Cultural activities largely flourished and thrived in the Ming times, especially in the more stable regions of the country, with stability being a pronounced characteristic of the Ming times. Literacy in China was long a very privileged and uncommon phenomenon in China. Knowledge of reading and writing classical Chinese was mainly tied to the upper classes in the societal order of China under the Ming Dynasty. But there emerged a different market due to the growing prominence of Vernacular Chinese out of the elite classes. People with basic literacy and education now had written media for their own usage, short stories, novels, and the likes suddenly found themselves a huge market. These circumstances and conditions allowed for the perfect budding ground for literary arts, which witnessed a widespread growth in their creation as well as their consumption.
An increase in prosperity led to the growth of “connoisseurship” among the elite classes of the society, who collected artworks and other artifacts. This encouraged artists to continue to develop priceless art. Painters and artists of the time innovated the existing drawing techniques in China and developed their own creative and refined ways. The lacquerware and the porcelain became just as prominent mediums of expression for artists just as the canvas. The designs on them would contain highly complex and intricate artistic drawings and patterns. The homes of the prosperous households would contain exquisite pieces of arts, furniture with patterns, porcelain wares with patterns, etc. were all arranged in such households to give the most aesthetically pleasing look.
China had long been visited by foreign missionaries, traders, and all manners of visitors, but in the Age of Century during the 16th Century is when the international contact of Imperial China began to grow and would bring about advancements in the Chinese strategy but would eventually lead to far-reaching consequence and would even in a way contribute to the collapse of the Ming. The Ming Dynasty-era Imperial China mainly relied on paper notes on base coins as forms of currency but had to resort to transactions in silver and gold ingots as forgeries had led to the massive devaluing of the currency in a form of hyperinflation, the Chinese economy while tremendously large was very bloated. Foreign trade brought in potato and Maize, easy to cultivate in large quantities, abating the hunger issues in parts of China, even creating population growth. Soon the Europeans developed a taste for Chinese goods and poured in silver, all manners of currency to get the Chinese goods. This revitalization was exactly what China needed, this influx of foreign silver reinvigorated the Chinese currency. Farmers now had the silver to pay the government with taxes, which very much obliged in collecting them so.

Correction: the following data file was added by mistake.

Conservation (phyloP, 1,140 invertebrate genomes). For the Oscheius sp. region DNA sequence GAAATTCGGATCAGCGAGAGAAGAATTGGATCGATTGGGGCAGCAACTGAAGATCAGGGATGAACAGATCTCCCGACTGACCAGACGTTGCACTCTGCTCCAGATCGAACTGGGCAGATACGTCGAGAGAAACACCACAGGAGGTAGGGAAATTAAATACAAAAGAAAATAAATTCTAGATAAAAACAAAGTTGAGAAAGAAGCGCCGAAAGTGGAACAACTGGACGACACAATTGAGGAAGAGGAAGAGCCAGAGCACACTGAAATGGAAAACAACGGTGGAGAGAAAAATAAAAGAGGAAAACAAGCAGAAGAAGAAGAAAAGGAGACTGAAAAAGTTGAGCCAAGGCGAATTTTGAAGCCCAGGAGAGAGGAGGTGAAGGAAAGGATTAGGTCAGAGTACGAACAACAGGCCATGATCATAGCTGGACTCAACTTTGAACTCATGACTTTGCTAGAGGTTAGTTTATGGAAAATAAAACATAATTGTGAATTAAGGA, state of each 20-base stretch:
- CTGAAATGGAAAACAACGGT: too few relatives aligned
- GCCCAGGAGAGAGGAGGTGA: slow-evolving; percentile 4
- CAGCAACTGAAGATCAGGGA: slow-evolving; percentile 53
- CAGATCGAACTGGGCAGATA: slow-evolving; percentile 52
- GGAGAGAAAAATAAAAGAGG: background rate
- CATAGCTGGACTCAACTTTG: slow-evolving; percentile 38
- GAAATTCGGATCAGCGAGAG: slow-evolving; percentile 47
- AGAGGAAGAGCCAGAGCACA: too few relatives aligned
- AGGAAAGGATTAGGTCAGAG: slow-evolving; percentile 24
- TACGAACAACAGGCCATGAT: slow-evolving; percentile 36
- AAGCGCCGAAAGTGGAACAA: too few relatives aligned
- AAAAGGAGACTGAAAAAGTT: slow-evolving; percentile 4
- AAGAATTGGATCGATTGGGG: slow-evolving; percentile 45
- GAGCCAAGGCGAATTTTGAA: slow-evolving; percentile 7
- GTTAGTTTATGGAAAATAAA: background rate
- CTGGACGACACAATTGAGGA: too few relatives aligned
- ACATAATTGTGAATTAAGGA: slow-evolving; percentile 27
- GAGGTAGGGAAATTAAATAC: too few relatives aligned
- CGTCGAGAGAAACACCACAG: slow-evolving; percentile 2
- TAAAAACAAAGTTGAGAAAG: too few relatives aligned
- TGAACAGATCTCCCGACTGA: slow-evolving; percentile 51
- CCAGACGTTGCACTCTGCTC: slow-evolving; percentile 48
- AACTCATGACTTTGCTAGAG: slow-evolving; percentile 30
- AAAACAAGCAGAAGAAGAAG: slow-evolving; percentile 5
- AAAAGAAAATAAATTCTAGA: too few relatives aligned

In its large and very interesting History, the Qing dynasty brought several achievements in the name of Imperial China. Created an era of stability, raised one of the largest standing armies-over a million strong, built a large and mighty fleet, brought up advancements for the Chinese society. They linked various sections and gave the Great Wall of China its current form. But like all good things, the Ming Dynasty also ended. While the foreign trade had brought new innovation and helped the Chinese economy, eventually circumstances, like the “Little Ice Age” and with foreign silver cut off, the Chinese economy’s long sputtering began to collapse. The Little Ice age gravely affected Chinese agriculture, leading to famines and massive food shortages. The sudden dearth of Silver in the Chinese economy made tax payment and collection impossible. All the factors indicating a loss of the “Mandate of Heaven”, an irony compared to how the Hongwu Emperor had established the Ming Dynasty. The new and emerging power in the Northeast- the Manchus began endless and exhausting raids into China. With the deteriorating internal condition of China, Li Zicheng, a former member of the Army rebelled in the deplorable conditions, and with his forces defeated the underpaid and underfed Ming Army. And in the end, the Manchus crossed the Great Wall after a former Ming General opened up the gates, the Manchus went on to take the mantle of the next ruling Dynasty of “Imperial China” and would be the last.